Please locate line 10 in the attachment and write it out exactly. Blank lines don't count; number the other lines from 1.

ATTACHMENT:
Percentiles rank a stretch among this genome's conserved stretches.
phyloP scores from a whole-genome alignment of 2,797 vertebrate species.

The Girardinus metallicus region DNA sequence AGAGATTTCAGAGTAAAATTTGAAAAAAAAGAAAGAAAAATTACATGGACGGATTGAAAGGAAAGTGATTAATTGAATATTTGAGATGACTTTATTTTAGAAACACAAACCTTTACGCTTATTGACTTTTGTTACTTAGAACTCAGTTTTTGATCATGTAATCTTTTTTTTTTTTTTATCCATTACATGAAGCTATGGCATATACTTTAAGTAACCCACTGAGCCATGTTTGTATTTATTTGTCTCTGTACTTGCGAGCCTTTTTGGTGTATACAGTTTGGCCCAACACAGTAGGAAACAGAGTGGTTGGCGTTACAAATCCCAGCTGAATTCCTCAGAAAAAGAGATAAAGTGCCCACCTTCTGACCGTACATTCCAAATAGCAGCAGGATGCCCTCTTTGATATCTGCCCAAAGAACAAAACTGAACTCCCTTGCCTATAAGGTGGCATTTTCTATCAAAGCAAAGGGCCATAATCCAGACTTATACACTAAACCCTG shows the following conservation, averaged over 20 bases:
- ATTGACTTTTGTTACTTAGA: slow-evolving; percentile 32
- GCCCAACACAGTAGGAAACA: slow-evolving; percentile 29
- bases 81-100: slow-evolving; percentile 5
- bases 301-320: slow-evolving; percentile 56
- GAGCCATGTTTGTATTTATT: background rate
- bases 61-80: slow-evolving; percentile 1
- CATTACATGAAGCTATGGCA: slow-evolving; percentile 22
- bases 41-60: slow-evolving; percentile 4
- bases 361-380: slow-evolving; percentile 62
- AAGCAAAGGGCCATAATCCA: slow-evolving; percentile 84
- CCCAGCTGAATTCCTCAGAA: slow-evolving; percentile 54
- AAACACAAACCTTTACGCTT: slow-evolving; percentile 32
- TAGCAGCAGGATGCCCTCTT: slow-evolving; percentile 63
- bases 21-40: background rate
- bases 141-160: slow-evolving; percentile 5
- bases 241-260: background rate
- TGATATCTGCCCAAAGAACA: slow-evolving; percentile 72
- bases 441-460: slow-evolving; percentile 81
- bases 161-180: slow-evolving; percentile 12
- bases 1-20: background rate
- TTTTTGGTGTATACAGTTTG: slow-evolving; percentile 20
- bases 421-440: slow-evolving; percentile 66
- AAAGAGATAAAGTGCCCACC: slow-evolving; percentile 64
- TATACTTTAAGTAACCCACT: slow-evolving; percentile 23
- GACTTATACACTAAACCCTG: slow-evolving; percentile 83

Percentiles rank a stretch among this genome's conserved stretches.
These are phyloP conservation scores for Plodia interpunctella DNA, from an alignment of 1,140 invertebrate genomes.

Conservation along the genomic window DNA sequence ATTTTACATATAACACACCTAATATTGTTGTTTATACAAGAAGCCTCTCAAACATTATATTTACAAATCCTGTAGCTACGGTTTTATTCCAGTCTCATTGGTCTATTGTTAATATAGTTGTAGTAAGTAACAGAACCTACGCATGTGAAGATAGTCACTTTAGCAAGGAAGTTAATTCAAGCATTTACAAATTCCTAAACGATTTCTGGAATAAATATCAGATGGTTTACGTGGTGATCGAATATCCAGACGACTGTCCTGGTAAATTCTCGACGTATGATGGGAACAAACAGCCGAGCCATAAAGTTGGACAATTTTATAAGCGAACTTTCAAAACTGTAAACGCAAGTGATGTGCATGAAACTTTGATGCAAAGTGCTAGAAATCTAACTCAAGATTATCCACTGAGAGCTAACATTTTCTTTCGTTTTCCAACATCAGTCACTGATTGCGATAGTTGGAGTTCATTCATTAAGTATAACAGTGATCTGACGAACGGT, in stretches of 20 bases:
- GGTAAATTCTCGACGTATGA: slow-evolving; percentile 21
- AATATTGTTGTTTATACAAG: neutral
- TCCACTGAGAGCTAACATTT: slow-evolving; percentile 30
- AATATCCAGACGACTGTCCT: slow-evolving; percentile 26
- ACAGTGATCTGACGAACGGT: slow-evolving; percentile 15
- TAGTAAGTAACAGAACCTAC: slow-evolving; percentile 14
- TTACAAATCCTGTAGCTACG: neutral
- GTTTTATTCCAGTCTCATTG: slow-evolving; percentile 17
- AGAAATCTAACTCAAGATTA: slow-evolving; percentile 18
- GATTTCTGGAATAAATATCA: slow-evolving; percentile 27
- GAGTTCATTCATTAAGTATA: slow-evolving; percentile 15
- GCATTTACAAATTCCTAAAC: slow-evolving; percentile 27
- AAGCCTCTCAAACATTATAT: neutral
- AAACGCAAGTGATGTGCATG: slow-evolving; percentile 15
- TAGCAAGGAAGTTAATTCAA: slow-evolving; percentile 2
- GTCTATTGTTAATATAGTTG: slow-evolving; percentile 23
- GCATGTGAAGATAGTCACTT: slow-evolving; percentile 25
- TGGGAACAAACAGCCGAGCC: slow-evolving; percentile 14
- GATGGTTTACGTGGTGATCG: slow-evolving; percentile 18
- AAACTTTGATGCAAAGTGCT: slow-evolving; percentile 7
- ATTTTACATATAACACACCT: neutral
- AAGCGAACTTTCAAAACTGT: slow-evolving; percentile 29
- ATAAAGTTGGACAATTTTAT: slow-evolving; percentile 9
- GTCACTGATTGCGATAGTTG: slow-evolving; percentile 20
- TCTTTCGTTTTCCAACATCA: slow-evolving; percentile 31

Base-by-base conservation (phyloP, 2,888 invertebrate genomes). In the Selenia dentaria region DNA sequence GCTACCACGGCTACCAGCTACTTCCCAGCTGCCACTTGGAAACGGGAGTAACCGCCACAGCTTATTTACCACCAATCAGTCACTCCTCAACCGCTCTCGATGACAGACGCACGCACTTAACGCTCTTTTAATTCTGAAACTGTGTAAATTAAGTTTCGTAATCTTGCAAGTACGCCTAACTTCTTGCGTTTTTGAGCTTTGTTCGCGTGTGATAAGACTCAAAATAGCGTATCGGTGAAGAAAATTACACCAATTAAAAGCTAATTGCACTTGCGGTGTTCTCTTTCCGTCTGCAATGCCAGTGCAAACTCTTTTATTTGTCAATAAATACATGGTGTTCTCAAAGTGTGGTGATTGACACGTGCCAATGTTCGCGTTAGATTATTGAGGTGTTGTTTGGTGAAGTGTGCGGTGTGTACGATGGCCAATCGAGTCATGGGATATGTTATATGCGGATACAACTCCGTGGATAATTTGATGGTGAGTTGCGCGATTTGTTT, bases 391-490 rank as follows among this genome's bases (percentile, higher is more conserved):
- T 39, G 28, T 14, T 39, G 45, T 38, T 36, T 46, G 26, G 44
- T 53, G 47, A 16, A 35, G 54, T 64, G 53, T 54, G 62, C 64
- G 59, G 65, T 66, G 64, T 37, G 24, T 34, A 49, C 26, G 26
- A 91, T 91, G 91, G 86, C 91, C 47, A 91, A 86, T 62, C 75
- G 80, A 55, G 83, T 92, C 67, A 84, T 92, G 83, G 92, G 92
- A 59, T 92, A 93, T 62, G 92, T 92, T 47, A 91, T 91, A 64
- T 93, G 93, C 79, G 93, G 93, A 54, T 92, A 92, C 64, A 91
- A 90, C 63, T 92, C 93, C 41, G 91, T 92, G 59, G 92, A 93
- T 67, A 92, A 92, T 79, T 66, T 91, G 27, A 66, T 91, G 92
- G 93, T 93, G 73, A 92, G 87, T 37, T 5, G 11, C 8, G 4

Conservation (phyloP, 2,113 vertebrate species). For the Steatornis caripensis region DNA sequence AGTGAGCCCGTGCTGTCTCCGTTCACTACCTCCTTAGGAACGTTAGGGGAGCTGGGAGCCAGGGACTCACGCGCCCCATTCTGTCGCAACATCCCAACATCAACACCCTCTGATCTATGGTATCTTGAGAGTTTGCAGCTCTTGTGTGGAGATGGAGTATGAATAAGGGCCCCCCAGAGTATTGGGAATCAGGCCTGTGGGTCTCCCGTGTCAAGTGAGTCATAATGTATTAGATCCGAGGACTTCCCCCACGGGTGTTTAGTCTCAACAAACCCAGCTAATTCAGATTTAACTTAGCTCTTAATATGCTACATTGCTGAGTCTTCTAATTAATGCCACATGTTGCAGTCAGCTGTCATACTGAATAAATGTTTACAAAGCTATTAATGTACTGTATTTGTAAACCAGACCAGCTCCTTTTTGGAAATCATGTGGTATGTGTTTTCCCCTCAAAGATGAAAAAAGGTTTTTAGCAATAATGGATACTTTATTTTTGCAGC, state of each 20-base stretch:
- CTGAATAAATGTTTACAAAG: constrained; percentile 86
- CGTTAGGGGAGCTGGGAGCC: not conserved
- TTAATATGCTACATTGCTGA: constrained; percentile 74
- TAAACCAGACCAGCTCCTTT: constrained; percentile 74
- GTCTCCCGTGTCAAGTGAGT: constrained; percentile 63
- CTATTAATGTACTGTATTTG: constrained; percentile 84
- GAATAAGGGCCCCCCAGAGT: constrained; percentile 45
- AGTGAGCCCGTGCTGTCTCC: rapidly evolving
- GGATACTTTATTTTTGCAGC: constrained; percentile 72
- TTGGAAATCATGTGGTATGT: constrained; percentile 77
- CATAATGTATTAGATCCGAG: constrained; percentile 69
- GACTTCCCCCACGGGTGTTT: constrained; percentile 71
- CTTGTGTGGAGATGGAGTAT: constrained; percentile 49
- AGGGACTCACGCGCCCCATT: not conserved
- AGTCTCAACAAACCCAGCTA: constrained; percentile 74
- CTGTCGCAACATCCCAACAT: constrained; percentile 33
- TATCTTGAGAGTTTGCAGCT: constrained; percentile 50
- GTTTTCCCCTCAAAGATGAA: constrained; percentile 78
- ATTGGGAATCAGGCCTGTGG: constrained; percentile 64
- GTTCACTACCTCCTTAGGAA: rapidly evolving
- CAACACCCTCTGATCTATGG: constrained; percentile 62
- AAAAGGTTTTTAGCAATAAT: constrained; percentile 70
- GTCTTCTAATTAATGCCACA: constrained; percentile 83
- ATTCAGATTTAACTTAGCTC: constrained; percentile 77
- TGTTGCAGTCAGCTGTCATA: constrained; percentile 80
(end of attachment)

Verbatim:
- CATTACATGAAGCTATGGCA: slow-evolving; percentile 22